x ray


Myelography is an imaging examination that uses fluoroscopy—a type of X-ray—to insert a spinal needle into the spinal canal and inject contrast material into the area surrounding the spinal cord and nerve roots.

When the contrast material enters the subarachnoid space, the radiologist can view and evaluate the status of the spinal cord, nerve roots, and meninges. Myelography provides a detailed image (myelogram) of the spinal cord, nerve roots, subarachnoid space, and spinal column. The radiologist uses fluoroscopy to view the contrast material as it passes through the subarachnoid area. The radiologist also takes permanent images of the contrast material surrounding the spinal cord and nerve roots to document any abnormalities. In many cases, the radiologist might supplement the myelogram with a Computed Tomography (CT) scan to get a better look at a patient’s anatomy and any abnormalities present.

How to Prepare

Inform your physician of any medications being taken and any allergies—especially if allergic to iodinate contrast materials. Additionally, inform your doctor about any recent illnesses or other medical conditions. Specifically, the physician needs to know if (1) you take medications that you should stop taking a few days before your procedure and (2) whether you have a history of reacting poorly to the contrast material.

Some drugs—including antipsychotic medications, antidepressants, and blood thinners—shouldn’t be taken one or two days before undergoing a Myelography study. The most important type of medication that a patient should stop taking prior to a study is blood thinners (anticoagulants). If you take blood thinners, contact your physician about alternative methods of maintaining anticoagulation while you undergo a Myelogram.

When you come in for a myelography study, you will need to remove some of your clothes and will receive a gown to wear during the exam. You also might need to remove jewelry, removable dental appliances, eyeglasses, and any metal objects or clothing that might interfere with X-ray images.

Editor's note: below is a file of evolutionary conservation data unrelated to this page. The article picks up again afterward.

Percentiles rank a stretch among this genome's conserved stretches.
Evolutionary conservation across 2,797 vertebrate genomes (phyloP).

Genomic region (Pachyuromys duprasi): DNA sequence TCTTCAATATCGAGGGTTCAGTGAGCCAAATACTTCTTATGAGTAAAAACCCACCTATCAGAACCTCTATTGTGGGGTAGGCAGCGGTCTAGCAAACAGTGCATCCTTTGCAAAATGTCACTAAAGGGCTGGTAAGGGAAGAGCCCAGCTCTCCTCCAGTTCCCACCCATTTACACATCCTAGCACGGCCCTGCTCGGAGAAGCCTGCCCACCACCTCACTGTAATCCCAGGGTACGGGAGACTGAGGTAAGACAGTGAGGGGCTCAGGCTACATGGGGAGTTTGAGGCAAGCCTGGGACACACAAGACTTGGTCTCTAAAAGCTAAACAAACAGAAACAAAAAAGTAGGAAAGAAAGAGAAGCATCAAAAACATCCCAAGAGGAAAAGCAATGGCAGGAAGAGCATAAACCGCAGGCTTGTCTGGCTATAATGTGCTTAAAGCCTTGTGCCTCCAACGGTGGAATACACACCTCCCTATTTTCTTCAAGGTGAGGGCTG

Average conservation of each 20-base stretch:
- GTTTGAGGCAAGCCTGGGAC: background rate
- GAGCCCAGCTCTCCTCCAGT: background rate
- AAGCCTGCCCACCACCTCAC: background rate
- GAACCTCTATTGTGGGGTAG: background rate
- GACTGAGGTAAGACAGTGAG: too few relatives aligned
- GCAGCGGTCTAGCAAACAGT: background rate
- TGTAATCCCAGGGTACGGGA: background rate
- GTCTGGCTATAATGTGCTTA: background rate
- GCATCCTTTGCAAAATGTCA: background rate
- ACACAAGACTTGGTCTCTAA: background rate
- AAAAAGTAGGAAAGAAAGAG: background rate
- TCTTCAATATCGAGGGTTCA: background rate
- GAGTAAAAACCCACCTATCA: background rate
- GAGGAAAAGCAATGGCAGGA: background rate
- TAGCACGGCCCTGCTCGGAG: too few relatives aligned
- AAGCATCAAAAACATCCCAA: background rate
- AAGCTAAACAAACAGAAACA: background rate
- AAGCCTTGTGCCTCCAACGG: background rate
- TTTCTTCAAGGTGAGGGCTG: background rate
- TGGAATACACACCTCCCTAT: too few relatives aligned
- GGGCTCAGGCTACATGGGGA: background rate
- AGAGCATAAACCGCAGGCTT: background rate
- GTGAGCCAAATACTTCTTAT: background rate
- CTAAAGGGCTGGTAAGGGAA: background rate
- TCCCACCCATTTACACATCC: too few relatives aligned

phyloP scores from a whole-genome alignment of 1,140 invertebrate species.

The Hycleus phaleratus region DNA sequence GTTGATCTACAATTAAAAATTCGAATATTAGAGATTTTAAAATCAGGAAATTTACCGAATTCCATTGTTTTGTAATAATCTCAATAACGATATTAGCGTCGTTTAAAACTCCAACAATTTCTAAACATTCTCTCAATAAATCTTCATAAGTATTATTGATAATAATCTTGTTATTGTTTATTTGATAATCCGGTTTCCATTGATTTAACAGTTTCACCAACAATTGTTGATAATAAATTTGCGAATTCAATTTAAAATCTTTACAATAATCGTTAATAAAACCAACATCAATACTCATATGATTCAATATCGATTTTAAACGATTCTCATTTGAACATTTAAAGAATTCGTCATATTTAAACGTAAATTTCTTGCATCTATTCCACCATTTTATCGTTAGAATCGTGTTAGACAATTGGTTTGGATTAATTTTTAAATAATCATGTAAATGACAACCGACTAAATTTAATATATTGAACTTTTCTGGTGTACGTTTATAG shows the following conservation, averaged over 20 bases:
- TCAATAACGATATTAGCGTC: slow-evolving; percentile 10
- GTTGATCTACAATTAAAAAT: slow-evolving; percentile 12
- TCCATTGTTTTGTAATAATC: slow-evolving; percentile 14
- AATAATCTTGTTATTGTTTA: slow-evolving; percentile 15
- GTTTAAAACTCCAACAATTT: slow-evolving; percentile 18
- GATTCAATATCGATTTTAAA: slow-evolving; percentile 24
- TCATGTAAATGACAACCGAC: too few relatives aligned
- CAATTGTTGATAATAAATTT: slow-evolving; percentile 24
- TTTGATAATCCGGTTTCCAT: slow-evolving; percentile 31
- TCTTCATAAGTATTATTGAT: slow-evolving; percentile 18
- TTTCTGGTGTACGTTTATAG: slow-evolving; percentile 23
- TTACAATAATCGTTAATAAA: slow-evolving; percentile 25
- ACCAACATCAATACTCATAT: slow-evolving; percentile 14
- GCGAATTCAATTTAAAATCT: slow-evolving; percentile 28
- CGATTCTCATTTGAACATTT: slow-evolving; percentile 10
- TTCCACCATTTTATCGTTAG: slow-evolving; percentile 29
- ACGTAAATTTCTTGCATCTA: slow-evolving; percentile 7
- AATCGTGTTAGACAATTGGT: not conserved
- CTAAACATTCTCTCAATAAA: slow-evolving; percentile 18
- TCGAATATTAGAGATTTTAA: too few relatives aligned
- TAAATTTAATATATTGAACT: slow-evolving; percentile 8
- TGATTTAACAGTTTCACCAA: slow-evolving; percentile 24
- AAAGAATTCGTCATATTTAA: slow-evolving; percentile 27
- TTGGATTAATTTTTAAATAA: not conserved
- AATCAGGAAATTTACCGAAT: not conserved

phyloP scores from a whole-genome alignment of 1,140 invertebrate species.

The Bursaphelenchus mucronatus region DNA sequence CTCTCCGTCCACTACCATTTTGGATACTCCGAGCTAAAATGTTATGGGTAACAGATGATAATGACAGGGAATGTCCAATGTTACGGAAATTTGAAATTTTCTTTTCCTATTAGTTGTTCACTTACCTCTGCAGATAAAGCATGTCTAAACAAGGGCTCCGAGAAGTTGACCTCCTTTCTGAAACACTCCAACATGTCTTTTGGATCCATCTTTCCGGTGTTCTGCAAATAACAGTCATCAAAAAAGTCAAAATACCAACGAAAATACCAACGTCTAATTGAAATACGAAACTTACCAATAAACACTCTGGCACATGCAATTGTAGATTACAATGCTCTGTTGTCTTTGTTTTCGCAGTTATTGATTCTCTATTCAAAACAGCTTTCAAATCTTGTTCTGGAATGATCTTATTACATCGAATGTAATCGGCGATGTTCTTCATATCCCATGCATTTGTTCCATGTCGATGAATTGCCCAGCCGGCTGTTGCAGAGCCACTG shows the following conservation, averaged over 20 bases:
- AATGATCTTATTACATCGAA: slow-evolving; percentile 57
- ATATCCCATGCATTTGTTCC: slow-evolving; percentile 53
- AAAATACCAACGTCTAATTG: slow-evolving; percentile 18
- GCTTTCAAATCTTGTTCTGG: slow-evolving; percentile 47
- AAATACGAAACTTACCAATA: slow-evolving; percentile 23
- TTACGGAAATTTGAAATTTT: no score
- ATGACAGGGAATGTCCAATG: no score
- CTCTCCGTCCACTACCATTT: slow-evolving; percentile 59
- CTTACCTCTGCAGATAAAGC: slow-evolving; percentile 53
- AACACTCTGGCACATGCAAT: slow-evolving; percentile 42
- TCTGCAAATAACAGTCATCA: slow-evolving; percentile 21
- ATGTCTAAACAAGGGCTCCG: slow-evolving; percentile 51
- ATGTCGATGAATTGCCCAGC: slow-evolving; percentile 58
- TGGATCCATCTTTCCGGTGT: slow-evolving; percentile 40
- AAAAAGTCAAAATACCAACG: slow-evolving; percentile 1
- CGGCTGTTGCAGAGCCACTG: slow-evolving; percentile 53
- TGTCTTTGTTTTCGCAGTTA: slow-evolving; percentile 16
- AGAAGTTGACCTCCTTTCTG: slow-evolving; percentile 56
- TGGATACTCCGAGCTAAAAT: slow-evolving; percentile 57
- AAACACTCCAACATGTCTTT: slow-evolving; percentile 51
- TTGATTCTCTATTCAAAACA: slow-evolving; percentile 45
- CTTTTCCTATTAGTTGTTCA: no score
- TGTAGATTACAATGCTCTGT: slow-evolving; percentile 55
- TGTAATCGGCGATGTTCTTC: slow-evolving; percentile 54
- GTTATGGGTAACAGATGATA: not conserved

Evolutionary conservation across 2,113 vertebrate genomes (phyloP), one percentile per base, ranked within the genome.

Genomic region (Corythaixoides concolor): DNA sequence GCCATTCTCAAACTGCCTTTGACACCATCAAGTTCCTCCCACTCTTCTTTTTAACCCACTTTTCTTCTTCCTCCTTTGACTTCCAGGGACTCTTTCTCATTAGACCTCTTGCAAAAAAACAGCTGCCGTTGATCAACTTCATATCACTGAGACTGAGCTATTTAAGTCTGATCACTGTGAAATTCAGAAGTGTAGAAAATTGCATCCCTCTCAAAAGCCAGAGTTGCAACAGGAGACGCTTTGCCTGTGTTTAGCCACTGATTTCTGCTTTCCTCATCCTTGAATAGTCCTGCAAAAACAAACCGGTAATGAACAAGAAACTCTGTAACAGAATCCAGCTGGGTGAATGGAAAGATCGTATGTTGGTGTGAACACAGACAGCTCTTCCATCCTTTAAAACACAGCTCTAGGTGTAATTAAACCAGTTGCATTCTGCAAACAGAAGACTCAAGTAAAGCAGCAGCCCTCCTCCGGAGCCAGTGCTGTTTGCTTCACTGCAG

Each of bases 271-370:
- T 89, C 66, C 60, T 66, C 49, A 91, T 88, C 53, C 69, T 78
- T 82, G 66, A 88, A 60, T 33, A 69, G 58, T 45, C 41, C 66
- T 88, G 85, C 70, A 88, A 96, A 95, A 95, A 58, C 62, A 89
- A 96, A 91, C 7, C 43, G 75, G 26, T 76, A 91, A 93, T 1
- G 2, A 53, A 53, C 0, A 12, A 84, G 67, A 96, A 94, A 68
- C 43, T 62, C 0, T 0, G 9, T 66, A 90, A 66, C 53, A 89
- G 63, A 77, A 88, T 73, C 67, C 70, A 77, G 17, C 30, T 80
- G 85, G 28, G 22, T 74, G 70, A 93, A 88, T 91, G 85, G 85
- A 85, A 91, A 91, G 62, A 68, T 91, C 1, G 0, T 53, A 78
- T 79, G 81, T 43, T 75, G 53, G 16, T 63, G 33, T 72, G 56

When the Myelogram is complete, patients usually remain in the ER for an observation period of two to three hours before being discharged. With this in mind, you should arrange to have a relative or friend take you home afterward.


An arthrogram is an X-ray that views bone structures after contrast fluid is injected into a joint area. When contrast fluid leaks where it doesn’t belong, disease or injury is possible—as a leak might indicate a tear, opening, or blockage.
During the procedure, a radiologist injects the contrast fluid into the joint using fluoroscopy to guide the injection needle into the correct position.

Once the injection is finished, the radiologist uses a Magnetic Resonance Imaging (MRI) or Computed Tomography (CT) scan to take images of the joint area. While an MRI or CT scan provides some information about soft tissue structures, an arthrogram can provide much more detailed information about what’s wrong within the joint.

How to Prepare

No specific preparation is required.

If you have received a generic X-ray, CT scan, or MRI of the joint at another facility, bring those scans to your arthrogram appointment at Methodist McKinney Hospital.

Remember to wear comfortable clothing to your scheduled appointment to allow for easy access to the joint being examined.


Our Radiology Team

Methodist McKinney Hospital’s radiology department has an incredible staff that consistently receives high marks in patient satisfaction and awards for quality care. They love what they do and are totally flexible and willing to do whatever it takes to produce the best results and experiences for patients.

Department Hours & Information

Monday-Friday 7a.m.-7p.m.
Saturday-Sunday 7a.m.-5p.m.
Call 1.972.569.2717 with any questions or to schedule an appointment.